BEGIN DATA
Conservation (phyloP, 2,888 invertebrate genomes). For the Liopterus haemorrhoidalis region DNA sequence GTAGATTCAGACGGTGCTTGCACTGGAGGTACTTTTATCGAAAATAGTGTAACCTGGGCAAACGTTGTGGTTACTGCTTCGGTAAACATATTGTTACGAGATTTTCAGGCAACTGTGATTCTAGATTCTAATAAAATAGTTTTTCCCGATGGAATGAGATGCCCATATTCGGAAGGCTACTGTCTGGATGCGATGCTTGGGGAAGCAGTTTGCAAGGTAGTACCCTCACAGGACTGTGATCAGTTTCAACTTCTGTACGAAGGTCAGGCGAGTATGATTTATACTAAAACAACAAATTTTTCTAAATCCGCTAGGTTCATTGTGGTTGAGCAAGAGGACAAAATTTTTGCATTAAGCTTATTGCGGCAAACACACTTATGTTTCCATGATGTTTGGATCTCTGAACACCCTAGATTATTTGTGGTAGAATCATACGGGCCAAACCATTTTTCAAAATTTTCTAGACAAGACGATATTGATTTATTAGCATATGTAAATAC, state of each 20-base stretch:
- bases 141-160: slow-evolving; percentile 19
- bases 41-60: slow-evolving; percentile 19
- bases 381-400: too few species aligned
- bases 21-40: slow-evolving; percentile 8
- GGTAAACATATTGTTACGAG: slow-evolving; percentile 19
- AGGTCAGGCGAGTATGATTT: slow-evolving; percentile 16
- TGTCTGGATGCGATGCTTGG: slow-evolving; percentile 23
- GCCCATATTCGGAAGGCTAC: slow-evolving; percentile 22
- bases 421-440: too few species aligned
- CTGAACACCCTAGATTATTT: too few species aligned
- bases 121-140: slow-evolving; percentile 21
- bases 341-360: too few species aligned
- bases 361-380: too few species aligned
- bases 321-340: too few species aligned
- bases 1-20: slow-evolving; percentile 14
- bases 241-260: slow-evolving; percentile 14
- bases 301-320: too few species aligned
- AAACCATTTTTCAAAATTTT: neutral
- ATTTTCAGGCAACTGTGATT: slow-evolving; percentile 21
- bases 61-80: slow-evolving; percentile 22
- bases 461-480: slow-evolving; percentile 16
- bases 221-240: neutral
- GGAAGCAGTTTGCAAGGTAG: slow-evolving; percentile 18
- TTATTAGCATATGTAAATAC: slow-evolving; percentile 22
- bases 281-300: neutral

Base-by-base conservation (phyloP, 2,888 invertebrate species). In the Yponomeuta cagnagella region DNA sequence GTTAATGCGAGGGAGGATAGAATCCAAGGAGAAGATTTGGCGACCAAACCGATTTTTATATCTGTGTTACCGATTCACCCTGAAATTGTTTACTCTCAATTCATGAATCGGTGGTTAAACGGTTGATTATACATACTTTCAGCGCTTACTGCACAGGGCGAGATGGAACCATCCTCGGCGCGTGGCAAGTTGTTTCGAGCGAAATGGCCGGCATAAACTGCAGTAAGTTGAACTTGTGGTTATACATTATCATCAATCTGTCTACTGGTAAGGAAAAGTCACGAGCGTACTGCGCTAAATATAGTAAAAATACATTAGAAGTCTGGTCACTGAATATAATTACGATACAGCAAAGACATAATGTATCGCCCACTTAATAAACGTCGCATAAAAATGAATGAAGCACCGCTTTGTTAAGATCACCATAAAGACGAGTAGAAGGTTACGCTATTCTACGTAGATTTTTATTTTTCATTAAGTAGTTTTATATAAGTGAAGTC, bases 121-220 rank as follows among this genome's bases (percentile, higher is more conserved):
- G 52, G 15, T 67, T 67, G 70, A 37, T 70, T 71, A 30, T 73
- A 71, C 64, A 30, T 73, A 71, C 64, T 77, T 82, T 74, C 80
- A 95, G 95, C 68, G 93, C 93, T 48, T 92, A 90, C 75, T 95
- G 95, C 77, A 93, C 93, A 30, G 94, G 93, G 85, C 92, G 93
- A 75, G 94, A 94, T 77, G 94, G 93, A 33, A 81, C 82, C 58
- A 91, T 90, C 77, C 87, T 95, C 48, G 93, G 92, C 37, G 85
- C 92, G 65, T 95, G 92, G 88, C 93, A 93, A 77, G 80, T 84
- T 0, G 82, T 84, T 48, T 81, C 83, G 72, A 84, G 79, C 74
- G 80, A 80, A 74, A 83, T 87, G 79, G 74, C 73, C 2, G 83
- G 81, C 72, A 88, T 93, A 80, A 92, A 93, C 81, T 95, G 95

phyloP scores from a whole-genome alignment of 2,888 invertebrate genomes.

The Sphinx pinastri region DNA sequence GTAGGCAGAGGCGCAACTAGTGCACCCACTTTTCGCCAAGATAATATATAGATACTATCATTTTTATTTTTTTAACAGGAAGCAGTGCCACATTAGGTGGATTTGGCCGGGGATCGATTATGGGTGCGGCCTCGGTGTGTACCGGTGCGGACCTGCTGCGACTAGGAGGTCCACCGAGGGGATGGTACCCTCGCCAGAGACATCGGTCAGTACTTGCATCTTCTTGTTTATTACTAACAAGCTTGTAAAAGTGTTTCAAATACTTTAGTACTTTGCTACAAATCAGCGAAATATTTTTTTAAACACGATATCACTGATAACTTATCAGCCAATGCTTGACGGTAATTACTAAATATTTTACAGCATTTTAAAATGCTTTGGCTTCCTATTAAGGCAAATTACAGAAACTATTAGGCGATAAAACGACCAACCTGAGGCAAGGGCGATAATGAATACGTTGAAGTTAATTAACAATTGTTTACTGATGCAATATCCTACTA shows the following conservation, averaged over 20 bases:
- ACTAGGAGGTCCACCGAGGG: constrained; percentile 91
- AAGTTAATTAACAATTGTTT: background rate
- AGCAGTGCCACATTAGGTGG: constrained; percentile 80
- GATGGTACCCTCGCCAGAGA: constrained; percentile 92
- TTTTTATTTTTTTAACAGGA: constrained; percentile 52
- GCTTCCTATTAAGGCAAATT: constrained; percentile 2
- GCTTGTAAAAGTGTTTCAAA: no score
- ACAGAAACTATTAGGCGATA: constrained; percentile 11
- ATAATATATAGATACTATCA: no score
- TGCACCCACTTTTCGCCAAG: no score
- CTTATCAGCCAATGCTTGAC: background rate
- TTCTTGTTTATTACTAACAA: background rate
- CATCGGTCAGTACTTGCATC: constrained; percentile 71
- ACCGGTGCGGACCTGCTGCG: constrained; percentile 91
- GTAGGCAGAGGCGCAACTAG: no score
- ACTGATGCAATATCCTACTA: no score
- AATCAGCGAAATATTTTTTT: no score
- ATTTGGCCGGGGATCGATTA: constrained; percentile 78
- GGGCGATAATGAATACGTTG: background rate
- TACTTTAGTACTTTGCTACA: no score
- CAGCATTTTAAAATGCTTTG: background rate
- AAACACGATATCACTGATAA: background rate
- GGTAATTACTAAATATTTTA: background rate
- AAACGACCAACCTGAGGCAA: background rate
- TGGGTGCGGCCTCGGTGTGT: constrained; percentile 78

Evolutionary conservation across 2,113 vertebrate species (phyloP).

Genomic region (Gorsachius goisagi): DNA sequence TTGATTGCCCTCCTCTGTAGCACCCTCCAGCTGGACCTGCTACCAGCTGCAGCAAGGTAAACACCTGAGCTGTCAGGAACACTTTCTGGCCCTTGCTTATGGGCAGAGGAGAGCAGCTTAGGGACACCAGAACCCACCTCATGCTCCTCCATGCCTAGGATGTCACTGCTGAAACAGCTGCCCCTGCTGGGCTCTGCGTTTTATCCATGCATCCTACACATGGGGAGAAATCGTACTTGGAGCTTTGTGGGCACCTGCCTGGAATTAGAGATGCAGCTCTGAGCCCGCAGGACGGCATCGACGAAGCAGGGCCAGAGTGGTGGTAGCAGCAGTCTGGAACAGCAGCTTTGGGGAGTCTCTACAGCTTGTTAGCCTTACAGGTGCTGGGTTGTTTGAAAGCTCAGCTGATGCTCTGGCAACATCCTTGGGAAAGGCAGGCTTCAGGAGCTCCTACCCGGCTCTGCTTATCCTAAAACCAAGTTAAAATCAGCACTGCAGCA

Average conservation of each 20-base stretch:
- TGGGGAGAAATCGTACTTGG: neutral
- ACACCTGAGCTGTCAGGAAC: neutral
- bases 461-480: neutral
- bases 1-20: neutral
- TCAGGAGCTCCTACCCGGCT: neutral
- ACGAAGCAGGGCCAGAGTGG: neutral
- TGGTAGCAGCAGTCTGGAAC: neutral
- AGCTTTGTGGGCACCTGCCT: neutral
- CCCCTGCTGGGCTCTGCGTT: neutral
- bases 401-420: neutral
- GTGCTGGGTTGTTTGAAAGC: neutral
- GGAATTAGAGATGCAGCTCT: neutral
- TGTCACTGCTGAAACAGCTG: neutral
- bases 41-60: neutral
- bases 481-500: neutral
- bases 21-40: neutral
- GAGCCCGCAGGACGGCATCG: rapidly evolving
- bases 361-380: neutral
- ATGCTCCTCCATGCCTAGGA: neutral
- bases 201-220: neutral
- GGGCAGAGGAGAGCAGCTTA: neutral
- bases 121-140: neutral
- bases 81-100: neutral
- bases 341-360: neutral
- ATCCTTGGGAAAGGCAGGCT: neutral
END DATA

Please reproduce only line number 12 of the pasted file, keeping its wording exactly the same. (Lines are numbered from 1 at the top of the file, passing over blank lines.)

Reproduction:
- bases 121-140: slow-evolving; percentile 21